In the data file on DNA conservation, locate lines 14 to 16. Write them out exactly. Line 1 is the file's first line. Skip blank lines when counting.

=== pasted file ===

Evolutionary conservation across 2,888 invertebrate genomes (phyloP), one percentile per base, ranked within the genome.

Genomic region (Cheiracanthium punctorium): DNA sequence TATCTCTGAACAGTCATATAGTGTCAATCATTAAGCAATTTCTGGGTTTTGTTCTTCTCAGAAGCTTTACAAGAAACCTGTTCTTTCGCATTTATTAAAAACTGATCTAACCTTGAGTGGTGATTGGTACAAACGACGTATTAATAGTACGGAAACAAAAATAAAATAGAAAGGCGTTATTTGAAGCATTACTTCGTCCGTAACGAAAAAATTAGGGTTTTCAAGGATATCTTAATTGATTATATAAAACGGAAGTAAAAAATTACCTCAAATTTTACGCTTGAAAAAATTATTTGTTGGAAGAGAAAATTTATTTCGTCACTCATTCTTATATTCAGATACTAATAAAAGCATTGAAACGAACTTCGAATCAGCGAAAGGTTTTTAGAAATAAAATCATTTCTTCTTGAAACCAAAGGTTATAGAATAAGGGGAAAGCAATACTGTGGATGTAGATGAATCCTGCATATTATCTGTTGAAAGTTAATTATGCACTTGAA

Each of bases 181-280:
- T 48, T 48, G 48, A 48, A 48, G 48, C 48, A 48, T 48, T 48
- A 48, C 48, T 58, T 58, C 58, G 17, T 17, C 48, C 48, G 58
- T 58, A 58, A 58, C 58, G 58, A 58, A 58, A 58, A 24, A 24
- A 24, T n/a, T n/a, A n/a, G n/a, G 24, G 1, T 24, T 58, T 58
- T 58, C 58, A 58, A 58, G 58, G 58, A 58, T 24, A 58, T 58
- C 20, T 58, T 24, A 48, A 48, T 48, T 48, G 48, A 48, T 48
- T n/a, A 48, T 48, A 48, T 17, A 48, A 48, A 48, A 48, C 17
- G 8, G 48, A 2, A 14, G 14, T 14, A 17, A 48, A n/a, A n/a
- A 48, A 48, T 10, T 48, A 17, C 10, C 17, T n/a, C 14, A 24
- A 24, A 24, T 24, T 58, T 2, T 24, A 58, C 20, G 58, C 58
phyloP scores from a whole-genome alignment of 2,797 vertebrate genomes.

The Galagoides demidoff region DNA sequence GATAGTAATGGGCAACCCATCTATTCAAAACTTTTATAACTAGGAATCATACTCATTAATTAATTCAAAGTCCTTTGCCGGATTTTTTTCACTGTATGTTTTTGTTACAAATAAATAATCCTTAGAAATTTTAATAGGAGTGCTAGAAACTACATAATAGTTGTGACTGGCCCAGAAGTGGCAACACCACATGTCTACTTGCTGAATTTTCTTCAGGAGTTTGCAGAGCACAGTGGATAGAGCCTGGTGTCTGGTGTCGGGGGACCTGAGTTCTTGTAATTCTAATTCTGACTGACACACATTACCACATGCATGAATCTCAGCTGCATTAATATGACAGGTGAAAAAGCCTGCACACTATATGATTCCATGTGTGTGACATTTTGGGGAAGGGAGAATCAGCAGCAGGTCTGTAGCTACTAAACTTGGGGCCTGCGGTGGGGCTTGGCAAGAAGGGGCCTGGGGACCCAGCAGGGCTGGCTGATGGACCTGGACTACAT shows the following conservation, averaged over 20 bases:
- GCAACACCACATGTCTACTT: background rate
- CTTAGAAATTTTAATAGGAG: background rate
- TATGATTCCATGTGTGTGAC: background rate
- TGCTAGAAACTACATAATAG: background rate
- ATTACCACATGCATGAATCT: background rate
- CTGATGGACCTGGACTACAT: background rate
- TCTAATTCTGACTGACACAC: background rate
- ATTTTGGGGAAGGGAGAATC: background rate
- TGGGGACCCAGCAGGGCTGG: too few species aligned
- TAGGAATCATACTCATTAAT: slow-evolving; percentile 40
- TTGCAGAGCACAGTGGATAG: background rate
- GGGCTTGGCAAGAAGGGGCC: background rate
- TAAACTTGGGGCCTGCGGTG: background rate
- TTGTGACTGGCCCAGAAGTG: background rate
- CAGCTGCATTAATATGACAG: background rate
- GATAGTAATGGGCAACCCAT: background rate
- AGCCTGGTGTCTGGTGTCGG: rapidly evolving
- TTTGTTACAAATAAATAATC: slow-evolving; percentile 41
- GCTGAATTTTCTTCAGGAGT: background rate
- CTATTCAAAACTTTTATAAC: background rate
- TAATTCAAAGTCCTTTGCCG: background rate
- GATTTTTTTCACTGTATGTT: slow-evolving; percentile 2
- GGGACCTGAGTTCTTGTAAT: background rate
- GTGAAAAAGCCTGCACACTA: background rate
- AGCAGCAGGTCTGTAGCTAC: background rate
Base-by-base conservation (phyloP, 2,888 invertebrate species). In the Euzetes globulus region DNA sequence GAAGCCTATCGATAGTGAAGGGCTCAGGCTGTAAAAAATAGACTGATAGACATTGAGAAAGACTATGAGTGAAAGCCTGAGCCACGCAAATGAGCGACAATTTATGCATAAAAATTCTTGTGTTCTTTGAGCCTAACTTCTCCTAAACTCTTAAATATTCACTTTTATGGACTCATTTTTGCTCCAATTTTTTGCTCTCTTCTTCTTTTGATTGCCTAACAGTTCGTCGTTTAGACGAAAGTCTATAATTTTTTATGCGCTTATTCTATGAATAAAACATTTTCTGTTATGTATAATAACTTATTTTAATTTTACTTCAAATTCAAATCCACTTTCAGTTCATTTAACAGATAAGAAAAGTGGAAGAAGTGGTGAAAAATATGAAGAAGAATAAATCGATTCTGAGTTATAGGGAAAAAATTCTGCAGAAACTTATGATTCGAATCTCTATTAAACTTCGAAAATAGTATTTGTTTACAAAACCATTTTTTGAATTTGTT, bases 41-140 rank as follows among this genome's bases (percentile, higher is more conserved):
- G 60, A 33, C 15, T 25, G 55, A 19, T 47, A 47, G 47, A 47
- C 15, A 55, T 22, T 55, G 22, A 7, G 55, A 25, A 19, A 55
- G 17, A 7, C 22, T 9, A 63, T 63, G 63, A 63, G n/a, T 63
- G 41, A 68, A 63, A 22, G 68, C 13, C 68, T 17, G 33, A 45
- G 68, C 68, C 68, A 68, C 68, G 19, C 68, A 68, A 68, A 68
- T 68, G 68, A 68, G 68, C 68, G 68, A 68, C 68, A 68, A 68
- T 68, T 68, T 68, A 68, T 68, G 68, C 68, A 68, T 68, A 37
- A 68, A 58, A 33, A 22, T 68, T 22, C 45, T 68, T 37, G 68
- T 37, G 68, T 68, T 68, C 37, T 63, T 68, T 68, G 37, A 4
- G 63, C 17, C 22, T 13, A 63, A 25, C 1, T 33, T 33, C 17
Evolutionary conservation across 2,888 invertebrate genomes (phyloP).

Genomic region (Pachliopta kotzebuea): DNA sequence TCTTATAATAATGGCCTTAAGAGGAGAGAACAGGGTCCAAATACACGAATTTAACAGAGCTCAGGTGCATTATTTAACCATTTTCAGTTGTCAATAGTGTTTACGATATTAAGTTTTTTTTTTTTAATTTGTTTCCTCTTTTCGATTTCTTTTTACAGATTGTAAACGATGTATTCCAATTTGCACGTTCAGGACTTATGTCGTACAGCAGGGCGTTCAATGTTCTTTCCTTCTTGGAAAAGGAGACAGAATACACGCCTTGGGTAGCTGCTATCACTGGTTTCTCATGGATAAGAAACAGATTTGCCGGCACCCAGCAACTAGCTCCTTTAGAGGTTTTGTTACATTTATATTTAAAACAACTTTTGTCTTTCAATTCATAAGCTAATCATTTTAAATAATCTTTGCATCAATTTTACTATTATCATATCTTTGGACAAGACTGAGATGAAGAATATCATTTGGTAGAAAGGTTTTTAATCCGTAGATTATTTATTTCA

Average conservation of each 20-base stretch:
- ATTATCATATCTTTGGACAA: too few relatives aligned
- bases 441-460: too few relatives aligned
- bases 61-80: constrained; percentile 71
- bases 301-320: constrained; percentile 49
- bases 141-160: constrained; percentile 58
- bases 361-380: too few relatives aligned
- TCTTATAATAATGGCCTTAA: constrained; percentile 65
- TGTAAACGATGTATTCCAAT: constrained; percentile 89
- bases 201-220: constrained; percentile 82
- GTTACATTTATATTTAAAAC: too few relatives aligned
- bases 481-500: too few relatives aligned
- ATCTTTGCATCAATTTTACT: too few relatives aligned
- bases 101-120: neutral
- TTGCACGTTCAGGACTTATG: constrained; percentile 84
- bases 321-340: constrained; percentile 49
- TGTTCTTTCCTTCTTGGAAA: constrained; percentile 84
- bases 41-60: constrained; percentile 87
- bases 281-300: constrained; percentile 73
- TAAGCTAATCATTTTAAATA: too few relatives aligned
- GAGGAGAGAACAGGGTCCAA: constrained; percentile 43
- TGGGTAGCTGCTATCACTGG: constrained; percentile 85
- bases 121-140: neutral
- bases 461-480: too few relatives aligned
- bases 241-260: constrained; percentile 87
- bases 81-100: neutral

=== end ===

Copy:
phyloP scores from a whole-genome alignment of 2,797 vertebrate genomes.

The Galagoides demidoff region DNA sequence GATAGTAATGGGCAACCCATCTATTCAAAACTTTTATAACTAGGAATCATACTCATTAATTAATTCAAAGTCCTTTGCCGGATTTTTTTCACTGTATGTTTTTGTTACAAATAAATAATCCTTAGAAATTTTAATAGGAGTGCTAGAAACTACATAATAGTTGTGACTGGCCCAGAAGTGGCAACACCACATGTCTACTTGCTGAATTTTCTTCAGGAGTTTGCAGAGCACAGTGGATAGAGCCTGGTGTCTGGTGTCGGGGGACCTGAGTTCTTGTAATTCTAATTCTGACTGACACACATTACCACATGCATGAATCTCAGCTGCATTAATATGACAGGTGAAAAAGCCTGCACACTATATGATTCCATGTGTGTGACATTTTGGGGAAGGGAGAATCAGCAGCAGGTCTGTAGCTACTAAACTTGGGGCCTGCGGTGGGGCTTGGCAAGAAGGGGCCTGGGGACCCAGCAGGGCTGGCTGATGGACCTGGACTACAT shows the following conservation, averaged over 20 bases:
- GCAACACCACATGTCTACTT: background rate